Q: What influence Internet Explorer 7.0 (or later) in Protect Mode has on the results obtained by AWFT?
A: AWFT is not defeated. Protected Mode does not prevent a trojan horse that understands the Protected Mode rules from hijacking IE7 (or later).
Q: Does AWTF 4 perform the same tests as previous releases?
A: We have not changed the tests.
Q: My Firewall protects me from inbound attacks and I know what I have inside my computer. What is this trojan horse story all about?
A: After ten years had passed without the Greeks being able to capture Troy, Epeus, advised by Athene, constructed a wooden horse of astonishing proportions.
Menelaus, Ulixes, Diomedes, Thessander, Sthenelus, Acamas, Thoas, Machaon, and Neoptolemus were concealed inside it; then, having written on the horse THE GREEKS HAND THIS OVER AS A GIFT TO MINERVA, they removed their camp to Tenedos.
When the Trojans saw this they thought that their enemies had departed. Priam ordered that the horse be brought into the temple of Minerva, and declared that they should celebrate.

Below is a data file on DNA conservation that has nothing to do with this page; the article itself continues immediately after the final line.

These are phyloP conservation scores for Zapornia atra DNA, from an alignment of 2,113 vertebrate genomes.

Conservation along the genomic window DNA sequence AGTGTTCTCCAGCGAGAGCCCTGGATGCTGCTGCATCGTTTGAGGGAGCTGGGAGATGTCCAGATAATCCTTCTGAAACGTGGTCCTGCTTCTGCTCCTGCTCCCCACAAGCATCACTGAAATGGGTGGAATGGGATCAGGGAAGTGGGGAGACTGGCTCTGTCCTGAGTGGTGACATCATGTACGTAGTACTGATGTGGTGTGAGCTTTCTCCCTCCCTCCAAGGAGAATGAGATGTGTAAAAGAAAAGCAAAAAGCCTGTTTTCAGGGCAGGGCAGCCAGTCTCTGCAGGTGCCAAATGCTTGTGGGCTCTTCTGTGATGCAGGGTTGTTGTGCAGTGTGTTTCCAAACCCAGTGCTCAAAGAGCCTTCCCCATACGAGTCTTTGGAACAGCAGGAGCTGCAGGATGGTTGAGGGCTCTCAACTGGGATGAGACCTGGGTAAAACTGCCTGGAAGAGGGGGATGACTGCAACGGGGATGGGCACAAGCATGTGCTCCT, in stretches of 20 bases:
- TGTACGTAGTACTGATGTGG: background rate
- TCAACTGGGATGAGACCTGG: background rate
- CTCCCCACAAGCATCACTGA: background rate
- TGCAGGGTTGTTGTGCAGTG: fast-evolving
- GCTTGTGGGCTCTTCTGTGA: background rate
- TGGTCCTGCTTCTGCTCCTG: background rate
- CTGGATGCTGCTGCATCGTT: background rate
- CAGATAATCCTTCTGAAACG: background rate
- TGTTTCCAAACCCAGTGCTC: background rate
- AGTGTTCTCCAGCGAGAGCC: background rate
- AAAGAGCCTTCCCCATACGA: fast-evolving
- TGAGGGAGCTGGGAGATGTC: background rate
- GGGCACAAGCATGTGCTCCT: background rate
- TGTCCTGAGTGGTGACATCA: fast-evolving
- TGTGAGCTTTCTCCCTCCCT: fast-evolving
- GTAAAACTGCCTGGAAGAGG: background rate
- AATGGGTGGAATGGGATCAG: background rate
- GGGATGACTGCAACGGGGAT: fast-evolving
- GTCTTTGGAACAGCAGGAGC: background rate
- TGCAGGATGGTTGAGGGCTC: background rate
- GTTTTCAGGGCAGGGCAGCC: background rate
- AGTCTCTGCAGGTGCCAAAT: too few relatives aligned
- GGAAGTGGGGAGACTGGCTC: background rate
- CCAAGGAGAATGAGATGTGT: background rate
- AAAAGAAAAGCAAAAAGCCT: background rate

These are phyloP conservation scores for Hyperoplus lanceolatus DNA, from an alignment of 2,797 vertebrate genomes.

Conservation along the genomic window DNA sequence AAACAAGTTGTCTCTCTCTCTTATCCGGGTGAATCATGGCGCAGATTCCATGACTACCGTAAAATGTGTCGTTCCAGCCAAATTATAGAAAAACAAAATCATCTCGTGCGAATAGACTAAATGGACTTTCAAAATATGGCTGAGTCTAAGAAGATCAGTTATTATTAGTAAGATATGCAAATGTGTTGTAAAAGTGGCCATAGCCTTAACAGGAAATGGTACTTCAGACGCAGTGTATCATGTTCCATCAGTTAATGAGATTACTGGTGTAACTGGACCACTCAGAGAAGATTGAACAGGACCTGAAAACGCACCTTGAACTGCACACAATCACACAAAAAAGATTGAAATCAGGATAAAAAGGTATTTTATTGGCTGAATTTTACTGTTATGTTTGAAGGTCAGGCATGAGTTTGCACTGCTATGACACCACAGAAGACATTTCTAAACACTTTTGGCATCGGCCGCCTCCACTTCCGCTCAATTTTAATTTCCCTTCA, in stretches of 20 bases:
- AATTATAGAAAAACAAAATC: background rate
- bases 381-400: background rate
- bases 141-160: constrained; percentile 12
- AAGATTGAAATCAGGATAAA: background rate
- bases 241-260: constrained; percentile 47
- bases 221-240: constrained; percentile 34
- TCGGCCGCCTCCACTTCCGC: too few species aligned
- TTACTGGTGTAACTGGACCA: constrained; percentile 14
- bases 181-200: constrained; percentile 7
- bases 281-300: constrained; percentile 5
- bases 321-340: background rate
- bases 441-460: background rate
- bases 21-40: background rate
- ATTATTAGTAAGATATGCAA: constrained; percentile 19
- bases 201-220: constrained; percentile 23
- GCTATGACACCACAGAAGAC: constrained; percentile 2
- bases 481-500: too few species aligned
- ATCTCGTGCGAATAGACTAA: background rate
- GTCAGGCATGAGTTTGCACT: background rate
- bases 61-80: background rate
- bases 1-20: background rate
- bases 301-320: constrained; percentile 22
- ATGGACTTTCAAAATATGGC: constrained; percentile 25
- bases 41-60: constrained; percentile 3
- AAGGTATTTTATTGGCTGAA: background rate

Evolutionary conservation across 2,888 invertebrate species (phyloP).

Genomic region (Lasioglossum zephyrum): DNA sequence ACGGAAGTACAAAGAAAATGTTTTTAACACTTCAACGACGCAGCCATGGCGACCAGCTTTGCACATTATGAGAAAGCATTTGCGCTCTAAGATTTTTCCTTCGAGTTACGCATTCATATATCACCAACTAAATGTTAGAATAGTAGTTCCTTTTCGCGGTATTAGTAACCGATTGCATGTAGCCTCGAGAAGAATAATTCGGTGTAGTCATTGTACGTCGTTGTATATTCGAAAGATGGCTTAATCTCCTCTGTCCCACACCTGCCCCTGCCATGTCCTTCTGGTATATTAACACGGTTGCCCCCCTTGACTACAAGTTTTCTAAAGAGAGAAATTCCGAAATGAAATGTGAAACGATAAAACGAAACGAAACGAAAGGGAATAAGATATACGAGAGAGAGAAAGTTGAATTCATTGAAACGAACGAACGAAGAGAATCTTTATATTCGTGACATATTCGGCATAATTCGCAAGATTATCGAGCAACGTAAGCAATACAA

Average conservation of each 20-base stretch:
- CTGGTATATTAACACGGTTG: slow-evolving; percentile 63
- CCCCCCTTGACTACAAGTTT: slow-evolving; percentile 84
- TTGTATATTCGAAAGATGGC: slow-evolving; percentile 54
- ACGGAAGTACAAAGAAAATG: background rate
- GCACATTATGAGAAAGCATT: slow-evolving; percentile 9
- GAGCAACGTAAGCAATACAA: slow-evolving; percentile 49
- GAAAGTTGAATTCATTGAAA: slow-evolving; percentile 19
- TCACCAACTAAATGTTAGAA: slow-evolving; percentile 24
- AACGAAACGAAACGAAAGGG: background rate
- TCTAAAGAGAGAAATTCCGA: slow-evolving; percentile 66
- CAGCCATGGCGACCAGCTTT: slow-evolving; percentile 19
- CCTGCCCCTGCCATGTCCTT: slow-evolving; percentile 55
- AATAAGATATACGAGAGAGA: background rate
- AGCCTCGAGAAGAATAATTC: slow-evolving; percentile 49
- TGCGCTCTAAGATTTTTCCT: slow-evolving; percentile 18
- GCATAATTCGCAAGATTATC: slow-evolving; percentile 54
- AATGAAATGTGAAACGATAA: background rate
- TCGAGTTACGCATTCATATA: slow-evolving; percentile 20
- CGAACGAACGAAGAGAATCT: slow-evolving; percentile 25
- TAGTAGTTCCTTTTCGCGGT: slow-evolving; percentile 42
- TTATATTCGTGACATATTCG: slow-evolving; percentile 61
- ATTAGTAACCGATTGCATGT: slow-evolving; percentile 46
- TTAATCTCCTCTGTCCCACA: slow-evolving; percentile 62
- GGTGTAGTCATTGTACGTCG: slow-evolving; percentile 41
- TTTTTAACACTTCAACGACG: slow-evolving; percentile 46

When the prophetess Cassandra cried that the enemy were within, no one believed her.
After they had set it up in the temple and, come nightfall, had fallen asleep, exhausted by wine and celebration, the Greeks emerged from the horse, which had been opened by Sinon, and killed the guards on the gates. Sending a signal, their allies returned and they took possession of Troy.
Q: My PFW with default configuration is scoring 10 on the tests, my friend has the same brand of PFW which is scoring 0? Can you explain?
A: You have been able to configure properly your PFW software! Still, we are unaware of any PFW that scores 10 in the default configuration.
Q: Do AWFT testings cover all possible ways a trojan or spyware can use for outbound connections?
A: No, they don’t. The tests provide an indication of how advanced the PFW software is in the domain of stopping unauthorized outbound connection ttempts.
Q: In some test AWFT asks me to surf a little, I surf but it ask again.
A: AWFT is looking for applications that have recently connected to the internet (not only a web browser, but also email, ftp, online games, voip clients and others). After you surf with your web browser, it may ask again when you have “surfed” to some URL that was cached by the browser.